Theory in Biosciences

, Volume 129, Issue 2, pp 183–191

Computational evolution: taking liberties

Original Paper

DOI: 10.1007/s12064-010-0099-3

Cite this article as:
Correia, L. Theory Biosci. (2010) 129: 183. doi:10.1007/s12064-010-0099-3


Evolution has, for a long time, inspired computer scientists to produce computer models mimicking its behavior. Evolutionary algorithm (EA) is one of the areas where this approach has flourished. EAs have been used to model and study evolution, but they have been especially developed for their aptitude as optimization tools for engineering. Developed models are quite simple in comparison with their natural sources of inspiration. However, since EAs run on computers, we have the freedom, especially in optimization models, to test approaches both realistic and outright speculative, from the biological point of view. In this article, we discuss different common evolutionary algorithm models, and then present some alternatives of interest. These include biologically inspired models, such as co-evolution and, in particular, symbiogenetics and outright artificial operators and representations. In each case, the advantages of the modifications to the standard model are identified. The other area of computational evolution, which has allowed us to study basic principles of evolution and ecology dynamics, is the development of artificial life platforms for open-ended evolution of artificial organisms. With these platforms, biologists can test theories by directly manipulating individuals and operators, observing the resulting effects in a realistic way. An overview of the most prominent of such environments is also presented. If instead of artificial platforms we use the real world for evolving artificial life, then we are dealing with evolutionary robotics (ERs). A brief description of this area is presented, analyzing its relations to biology. Finally, we present the conclusions and identify future research avenues in the frontier of computation and biology. Hopefully, this will help to draw the attention of more biologists and computer scientists to the benefits of such interdisciplinary research.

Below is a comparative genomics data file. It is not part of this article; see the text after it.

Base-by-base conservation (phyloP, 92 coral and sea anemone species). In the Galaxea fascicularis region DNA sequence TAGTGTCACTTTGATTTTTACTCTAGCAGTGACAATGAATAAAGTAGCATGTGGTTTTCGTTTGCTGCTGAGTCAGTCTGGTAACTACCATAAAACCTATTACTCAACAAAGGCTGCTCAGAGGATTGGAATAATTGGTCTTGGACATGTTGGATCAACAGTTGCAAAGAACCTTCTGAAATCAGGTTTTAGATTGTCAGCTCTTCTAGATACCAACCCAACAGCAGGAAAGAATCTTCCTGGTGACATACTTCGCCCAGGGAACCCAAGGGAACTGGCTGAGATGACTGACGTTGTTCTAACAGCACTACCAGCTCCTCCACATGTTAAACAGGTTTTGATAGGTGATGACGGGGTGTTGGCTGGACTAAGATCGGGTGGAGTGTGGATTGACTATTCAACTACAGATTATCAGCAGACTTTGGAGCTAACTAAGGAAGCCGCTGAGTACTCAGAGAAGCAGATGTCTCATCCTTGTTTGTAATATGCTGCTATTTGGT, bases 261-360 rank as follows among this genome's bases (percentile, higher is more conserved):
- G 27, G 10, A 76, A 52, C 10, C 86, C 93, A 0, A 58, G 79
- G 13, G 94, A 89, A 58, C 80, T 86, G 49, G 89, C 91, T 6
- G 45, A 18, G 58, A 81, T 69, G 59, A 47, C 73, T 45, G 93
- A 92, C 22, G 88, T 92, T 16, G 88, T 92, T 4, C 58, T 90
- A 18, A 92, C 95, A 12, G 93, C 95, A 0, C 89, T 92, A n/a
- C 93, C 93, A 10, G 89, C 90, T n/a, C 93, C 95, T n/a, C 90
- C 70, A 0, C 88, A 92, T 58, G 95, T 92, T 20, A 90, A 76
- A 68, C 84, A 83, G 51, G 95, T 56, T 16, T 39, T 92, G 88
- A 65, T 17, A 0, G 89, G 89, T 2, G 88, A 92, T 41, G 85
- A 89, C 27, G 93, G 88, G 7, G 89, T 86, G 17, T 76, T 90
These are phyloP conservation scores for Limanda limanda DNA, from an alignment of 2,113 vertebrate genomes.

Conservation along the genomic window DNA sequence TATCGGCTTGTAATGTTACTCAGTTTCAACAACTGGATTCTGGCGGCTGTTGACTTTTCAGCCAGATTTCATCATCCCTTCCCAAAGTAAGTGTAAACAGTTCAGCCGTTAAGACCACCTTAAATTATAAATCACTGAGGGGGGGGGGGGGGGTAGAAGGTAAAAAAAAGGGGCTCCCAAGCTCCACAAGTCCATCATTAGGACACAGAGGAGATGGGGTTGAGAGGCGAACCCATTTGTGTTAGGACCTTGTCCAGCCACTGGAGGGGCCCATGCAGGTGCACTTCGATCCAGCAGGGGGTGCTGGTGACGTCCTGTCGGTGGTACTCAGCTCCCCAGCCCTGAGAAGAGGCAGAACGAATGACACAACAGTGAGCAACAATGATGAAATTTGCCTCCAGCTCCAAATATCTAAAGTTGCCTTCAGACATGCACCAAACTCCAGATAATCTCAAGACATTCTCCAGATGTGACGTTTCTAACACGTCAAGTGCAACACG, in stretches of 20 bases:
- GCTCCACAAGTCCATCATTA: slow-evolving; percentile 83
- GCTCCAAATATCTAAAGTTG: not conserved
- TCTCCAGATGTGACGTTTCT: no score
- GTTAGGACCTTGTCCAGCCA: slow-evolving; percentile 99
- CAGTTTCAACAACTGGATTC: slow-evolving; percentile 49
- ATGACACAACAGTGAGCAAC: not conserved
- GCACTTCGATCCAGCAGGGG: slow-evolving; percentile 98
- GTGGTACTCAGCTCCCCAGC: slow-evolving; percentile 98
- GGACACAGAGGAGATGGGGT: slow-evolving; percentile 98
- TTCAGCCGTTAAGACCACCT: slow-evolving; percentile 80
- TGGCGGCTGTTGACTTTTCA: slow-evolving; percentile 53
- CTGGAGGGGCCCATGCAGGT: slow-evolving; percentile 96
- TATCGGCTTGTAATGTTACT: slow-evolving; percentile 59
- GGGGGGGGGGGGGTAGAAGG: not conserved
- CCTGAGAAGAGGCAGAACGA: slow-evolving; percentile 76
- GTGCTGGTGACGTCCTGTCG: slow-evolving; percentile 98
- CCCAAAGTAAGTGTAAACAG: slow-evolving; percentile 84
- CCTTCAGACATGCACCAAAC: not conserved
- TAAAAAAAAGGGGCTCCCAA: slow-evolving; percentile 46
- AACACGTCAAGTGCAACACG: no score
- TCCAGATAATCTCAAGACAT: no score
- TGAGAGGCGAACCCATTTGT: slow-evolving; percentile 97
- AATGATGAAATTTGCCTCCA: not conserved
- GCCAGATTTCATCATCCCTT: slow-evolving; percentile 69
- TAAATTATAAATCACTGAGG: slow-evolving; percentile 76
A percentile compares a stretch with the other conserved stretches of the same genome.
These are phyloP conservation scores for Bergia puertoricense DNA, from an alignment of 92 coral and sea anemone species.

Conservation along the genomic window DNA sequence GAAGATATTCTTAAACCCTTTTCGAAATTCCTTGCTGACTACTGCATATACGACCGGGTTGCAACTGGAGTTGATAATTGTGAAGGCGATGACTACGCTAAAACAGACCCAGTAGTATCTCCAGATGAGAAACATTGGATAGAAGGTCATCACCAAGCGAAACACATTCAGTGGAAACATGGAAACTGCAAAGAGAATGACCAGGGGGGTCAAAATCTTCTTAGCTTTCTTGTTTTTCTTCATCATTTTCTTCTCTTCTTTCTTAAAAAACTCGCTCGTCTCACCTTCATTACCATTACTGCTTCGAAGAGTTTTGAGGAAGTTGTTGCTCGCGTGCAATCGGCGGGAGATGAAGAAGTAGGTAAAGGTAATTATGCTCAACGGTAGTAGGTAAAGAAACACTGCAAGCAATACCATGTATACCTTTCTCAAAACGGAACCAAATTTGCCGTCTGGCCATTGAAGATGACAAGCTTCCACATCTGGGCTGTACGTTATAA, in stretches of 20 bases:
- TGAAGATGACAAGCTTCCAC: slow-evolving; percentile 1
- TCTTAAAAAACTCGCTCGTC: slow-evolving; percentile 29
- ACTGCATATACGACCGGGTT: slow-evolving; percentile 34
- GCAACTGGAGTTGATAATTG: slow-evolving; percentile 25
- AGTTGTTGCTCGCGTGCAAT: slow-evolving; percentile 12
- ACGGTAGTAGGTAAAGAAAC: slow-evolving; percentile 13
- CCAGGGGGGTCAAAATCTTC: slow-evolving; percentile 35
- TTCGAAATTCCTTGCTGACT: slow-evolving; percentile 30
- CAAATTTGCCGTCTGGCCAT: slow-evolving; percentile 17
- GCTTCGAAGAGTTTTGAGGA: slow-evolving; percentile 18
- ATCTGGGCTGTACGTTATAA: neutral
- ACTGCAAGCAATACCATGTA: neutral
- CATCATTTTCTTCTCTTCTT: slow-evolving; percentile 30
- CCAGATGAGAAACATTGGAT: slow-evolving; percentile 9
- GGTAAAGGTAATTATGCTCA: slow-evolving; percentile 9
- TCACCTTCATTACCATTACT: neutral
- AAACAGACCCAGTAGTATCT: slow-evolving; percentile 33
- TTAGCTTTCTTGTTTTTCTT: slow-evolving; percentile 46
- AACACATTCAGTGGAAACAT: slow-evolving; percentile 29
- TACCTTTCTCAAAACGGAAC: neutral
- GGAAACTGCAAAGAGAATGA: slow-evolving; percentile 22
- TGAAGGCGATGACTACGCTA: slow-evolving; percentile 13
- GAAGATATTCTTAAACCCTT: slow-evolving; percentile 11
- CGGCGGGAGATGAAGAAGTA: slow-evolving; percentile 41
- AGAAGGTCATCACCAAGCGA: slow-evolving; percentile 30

Evolutionary algorithmsArtificial lifeEvolutionOptimizationEvolutionary operatorsSymbiogenetics

Copyright information

© Springer-Verlag 2010

Authors and Affiliations

  1. 1.LabMAgUniversity of LisbonLisbonPortugal